Cybercriminals have managed to alter the DNS records of some Go Daddy hosted websites. As a result, users visiting these pages are being infected with ransomware.

For the uninitiated, ransomware is a very profitable type of threat which restricts access to the computer it infects, spamming the user with prompts that demand a ransom paid for functionality to be reinstated. Access is limited either by encryption or locking the system.

The attackers in this case are accessing and modifying the DNS records of sites, adding one or more additional subdomains with corresponding DNS entries referencing malicious IP addresses, ensuring they resolve to rogue servers with the Cool Exploit Kit. As a result, the attacks appear to use legitimate-looking URLs, helping evade security checks as well as tricking users into thinking the content must be safe.

Instead, the users are hit with various malicious files, since the exploit kit takes advantage of several different vulnerabilities and can serve up different types of malware, mainly ransomware according to Sophos:

cool ransom uk full 730x616 DNS records of Go Daddy sites altered to serve up malware that demands ransom from victims

Recent ransomware variants use law enforcement imagery to make it look as if the warnings are legitimate. Many even leverage geo-location services, like the one in this case, to determine the location of the infected computer in order to display a message appropriate to that country. Sophos detects the threats as Mal/ExpJS-AV, Troj/DexFont-A, and Mal/JavaGen-E.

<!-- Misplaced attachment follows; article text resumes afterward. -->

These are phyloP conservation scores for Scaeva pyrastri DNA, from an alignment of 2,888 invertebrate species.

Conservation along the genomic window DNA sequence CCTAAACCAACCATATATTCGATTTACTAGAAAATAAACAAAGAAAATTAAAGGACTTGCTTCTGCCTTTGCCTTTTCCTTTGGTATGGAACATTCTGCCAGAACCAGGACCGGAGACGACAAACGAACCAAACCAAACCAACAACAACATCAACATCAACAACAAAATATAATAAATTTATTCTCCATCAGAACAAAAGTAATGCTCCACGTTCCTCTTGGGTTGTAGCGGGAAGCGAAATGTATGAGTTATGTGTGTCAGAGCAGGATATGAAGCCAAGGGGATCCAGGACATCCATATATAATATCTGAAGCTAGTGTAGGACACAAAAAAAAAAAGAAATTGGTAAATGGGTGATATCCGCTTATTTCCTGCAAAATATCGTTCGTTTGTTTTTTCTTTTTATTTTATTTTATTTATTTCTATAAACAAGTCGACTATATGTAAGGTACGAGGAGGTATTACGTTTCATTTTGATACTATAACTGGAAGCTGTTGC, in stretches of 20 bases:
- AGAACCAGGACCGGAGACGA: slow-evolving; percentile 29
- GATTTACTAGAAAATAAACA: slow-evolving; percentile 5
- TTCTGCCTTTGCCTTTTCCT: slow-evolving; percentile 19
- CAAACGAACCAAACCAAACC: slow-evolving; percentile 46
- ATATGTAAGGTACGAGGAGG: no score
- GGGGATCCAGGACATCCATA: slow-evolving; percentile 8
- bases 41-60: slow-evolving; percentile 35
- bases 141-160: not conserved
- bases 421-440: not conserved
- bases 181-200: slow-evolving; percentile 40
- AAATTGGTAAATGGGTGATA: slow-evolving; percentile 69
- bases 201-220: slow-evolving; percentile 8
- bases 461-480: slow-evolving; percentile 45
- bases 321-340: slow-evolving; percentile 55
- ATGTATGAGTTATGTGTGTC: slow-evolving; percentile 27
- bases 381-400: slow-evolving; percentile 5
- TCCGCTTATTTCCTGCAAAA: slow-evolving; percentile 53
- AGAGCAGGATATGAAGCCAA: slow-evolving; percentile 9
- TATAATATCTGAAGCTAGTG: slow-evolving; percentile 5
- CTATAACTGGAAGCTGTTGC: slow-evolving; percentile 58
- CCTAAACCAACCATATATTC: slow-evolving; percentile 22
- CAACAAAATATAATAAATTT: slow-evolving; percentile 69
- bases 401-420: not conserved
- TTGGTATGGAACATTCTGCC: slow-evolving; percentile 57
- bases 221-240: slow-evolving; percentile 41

The above is a British example, but again the warning pages vary depending on where you are in the world. Those infected are told they have viewed or downloaded copyrighted or illegal material and must pay a fine (in the above case, 100 British pounds) in order to have their computer restored. If not, they are told they will be arrested.

In all cases, never pay the ransom. If you don’t know how, have a friend clean out your computer.

Sophos isn’t sure how the attackers were able to access the Go Daddy DNS records, but the security firm speculates that they may have used compromised user credentials (stolen or weak passwords). Unfortunately, webmasters are unable to check their historical login activity to verify this theory, and Go Daddy is refusing to release such information.

We have contacted Go Daddy about this issue. We will update this article if and when we hear back.

Update on November 26: Go Daddy blames phishing (not security hole) for some sites pushing malware, resets passwords

See also – Ransomware uses Anonymous name to extort money: Your files are encrypted, pay up to get them back and Warning: Skype users attacked by ‘lol is this your new profile pic?’ ransomware and click fraud

Image credit: Paul Joseph